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Global prison population soars

Prison populations continue to soar in much of the world, a new report published by the Institute for Criminal Policy Research shows.

Over 11 million people are held in penal institutions throughout the world, according to the latest edition of the World Prison Population List (WPPL), researched and compiled by Roy Walmsley and published on 6 November 2018 by the Institute for Criminal Policy Research (ICPR), at Birkbeck, University of London.

Based on published prison population numbers the total worldwide prison population stands at 10.74 million. However, the total is well in excess of 11 million if numbers estimated to be held in detention centres in China and in prisons camps in North Korea are included.

There are more than 2.1 million prisoners in the United States of America. China holds almost 1.7 million prisoners (plus an unknown number in pre-trial detention and other forms of detention). Brazil has almost 700,000 prisoners, the Russian Federation almost 600,000, and there are around 400,000 prisoners in both India and Thailand. Indonesia, Turkey and Iran each have around a quarter of a million prisoners.

The countries with the highest prison population rate – the number of prisoners per 100,000 of the general population – are the United States (655 per 100,000), followed by El Salvador (604), Turkmenistan (552), Thailand (526) and Cuba (510).

In much of the world, prisoner numbers are rising steeply.  Since 2000, the total prison population of South America has almost tripled in size (an increase of 175%), while south-eastern Asia’s total prison population has more than doubled (an increase of 122%), and Oceania’s has almost doubled (an increase of 86%).

Over the three years since the last edition of the World Prison Population List was published, the divergence in prison population trends has been notable. The following are among the countries which have shown the sharpest increase in prison population rate:

  • Cambodia (68% increase in prisoners per 100,000 of general population)
  • Nicaragua (61%)
  • Egypt (53%)
  • Philippines (48%)
  • Indonesia (45% )
  • Ecuador (37%)
  • Jordan (31%)
  • Turkey (31%).

The same period has seen significant falls in prison population rate in Mexico (23%), Romania (22%), Kazakhstan (21%), Ukraine (19%), Japan (15%), Vietnam (11%) and the Russian Federation (10%). While the United States’ latest published figure of 655 prisoners per 100,000 of the general population remains the highest in the world, it represents a substantial fall from its peak of over 750 in the late 2000s.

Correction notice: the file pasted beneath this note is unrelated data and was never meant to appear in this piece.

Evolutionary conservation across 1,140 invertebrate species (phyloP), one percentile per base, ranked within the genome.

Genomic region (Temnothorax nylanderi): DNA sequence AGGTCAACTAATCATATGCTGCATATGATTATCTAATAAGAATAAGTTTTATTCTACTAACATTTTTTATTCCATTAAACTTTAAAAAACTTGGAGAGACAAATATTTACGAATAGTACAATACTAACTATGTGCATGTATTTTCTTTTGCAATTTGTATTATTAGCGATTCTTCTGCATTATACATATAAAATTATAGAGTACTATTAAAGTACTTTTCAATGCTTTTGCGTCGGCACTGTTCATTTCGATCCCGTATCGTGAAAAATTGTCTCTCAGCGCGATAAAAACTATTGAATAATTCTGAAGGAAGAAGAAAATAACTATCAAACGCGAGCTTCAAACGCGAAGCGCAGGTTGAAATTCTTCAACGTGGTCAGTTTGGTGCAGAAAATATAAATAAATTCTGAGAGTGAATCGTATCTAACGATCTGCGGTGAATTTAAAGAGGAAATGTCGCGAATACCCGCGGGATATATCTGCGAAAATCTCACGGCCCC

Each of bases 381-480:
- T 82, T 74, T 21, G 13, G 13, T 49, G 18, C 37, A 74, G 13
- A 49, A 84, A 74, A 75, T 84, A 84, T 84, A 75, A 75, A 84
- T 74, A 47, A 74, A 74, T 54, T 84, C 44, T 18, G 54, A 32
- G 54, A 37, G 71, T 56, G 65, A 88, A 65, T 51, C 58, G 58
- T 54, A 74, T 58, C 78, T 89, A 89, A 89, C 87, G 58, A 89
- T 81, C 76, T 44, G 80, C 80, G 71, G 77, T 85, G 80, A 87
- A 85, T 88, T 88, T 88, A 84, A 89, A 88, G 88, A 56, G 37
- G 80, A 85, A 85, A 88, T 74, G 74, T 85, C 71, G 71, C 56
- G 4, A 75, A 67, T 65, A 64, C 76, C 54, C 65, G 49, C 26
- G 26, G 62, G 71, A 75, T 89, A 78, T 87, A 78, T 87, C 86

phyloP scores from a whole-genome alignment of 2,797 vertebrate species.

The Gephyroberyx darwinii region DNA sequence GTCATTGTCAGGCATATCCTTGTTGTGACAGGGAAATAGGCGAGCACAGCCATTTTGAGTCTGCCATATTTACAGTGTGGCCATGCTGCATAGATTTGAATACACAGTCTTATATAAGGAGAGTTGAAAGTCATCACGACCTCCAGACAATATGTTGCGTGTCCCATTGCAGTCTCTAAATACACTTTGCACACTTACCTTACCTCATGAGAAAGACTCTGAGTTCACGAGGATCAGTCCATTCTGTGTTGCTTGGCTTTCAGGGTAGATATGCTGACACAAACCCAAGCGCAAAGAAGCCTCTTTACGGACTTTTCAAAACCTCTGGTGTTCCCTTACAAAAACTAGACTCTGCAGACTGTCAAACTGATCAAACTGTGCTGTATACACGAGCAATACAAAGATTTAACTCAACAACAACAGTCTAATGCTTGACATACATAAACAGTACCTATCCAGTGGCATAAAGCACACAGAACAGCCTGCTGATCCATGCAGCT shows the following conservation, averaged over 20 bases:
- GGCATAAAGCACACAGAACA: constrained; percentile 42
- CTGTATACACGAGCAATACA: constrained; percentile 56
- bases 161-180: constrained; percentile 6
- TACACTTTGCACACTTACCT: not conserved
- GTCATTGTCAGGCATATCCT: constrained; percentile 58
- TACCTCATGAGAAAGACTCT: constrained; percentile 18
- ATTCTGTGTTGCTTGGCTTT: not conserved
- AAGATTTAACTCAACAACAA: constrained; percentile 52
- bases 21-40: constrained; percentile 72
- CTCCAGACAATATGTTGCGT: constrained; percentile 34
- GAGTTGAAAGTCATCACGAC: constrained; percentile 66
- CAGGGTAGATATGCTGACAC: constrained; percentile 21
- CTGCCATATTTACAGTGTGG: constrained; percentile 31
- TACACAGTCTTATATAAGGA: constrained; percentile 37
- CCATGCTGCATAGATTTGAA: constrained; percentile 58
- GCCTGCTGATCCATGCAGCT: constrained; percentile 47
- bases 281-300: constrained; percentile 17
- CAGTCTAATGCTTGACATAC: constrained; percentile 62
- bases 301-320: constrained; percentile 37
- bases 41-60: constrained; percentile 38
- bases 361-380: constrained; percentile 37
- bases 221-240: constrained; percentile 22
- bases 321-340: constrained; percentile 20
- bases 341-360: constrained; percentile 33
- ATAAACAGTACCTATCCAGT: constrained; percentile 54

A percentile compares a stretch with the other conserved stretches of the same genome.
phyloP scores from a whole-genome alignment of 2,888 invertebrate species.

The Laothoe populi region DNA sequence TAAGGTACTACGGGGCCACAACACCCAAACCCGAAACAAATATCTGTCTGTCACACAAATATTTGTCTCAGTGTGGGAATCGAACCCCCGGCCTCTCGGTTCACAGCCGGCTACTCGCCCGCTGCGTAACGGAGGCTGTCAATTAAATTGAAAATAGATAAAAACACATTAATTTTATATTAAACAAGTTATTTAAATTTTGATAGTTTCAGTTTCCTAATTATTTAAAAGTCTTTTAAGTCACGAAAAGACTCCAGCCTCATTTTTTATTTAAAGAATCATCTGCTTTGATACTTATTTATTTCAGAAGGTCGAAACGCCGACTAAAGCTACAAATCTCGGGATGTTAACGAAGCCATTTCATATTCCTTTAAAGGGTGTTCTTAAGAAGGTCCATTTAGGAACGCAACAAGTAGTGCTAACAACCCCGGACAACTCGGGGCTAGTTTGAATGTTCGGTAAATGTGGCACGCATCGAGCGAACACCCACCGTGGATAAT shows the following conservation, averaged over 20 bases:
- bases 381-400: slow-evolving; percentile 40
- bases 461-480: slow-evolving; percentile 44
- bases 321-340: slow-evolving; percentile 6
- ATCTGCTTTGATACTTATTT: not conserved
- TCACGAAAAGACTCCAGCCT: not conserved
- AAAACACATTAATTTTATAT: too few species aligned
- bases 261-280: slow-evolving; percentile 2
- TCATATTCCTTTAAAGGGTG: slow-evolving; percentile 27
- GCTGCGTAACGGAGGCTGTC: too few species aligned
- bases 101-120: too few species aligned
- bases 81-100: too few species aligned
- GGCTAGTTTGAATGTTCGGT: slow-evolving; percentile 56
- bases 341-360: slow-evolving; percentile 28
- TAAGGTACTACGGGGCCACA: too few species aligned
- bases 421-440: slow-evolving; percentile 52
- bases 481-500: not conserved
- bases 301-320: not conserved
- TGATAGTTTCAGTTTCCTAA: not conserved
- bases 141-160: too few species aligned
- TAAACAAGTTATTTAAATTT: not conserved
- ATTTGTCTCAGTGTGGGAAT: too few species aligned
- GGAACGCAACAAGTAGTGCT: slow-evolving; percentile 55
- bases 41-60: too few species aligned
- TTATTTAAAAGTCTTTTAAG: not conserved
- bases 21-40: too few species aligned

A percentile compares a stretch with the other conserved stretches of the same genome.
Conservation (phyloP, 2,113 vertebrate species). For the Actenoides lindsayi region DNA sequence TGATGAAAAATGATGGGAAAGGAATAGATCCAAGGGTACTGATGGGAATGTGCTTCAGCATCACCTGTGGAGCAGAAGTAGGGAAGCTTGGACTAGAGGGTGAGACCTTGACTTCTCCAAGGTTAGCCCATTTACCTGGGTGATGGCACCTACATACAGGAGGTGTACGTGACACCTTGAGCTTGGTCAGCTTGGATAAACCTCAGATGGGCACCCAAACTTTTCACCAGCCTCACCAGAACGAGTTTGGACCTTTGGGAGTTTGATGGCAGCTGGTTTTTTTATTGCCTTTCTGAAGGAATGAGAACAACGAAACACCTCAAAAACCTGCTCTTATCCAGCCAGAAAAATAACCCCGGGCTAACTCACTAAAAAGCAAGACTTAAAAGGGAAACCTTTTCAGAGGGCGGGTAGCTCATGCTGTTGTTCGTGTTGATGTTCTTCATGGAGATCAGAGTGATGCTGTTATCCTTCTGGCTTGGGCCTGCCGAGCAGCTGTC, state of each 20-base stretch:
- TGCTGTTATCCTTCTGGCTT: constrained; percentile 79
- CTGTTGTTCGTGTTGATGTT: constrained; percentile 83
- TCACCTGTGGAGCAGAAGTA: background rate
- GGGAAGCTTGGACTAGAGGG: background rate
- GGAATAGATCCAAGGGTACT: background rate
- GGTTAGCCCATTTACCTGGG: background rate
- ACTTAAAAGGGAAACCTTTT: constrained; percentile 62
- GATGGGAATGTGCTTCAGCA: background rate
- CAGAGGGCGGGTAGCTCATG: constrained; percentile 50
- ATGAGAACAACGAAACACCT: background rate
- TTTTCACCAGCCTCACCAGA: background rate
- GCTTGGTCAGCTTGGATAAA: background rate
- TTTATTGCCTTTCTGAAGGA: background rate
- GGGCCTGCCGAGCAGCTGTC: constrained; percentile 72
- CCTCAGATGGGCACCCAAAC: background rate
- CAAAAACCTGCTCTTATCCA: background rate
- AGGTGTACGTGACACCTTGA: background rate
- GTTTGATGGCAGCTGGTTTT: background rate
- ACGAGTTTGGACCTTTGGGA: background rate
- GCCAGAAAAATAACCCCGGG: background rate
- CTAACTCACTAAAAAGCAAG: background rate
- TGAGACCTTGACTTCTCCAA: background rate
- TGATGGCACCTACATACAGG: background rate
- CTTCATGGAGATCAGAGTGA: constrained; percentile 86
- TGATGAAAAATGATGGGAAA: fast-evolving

The net result of these divergent trends is a world in which the rate of increase in the known total prison population (3.7%) continues to exceed the increase in the general population (3.0%).  This is also a world with vast disparities in prison population rates; for example:

  • in Africa: the median prison population rate for western African countries is 53 whereas for southern African countries it is 244;
  • in the Americas: the median rate for south American countries is 233 whereas for central American countries it is 316;
  • in Asia: the median rate for countries in southern Asia (mainly the Indian sub-continent) is 88 whereas for central Asian countries it is 160.5;
  • In Europe: the median rate for western European countries is 81 whereas for the countries spanning Europe and Asia (e.g. Russia and Turkey) it is 268;
  • in Oceania: the median rate is 182.5.                      

England and Wales’ prison population rate, at 140, remains much higher than that of its European neighbours such as Ireland (78), France (100), the Netherlands (61), Germany (75), Italy (98) and Spain (126).

Compiler of the World Prison Population List, Roy Walmsley, comments: “It is of great concern that there are now well over 11 million people held in penal institutions throughout the world. What is of greater concern is that prison populations continue to rise sharply in some parts of the world. This should prompt policy makers in all countries to consider what they can do to limit the numbers in custody, given the high costs and disputed efficacy of imprisonment and the fact that prison overcrowding is widespread.”

Director of ICPR’s World Prison Research Programme, Catherine Heard, said: “Prison has a poor track record of reducing reoffending or equipping people for a worthwhile life on release. As our World Prison Brief data show, many of the countries where prisoner numbers have grown fastest in recent years also have some of the worst levels of overcrowding. We shouldn’t be surprised when overcrowded, under-resourced prisons produce violence, despair, and more crime.”

ICPR Director, Dr Jessica Jacobson, said: “The widely divergent trends in patterns of imprisonment around the world show there is nothing inevitable about prison population growth. Many factors determine the extent to which a country incarcerates its people; but where there is political will to curb the use of imprisonment, this can be achieved.”

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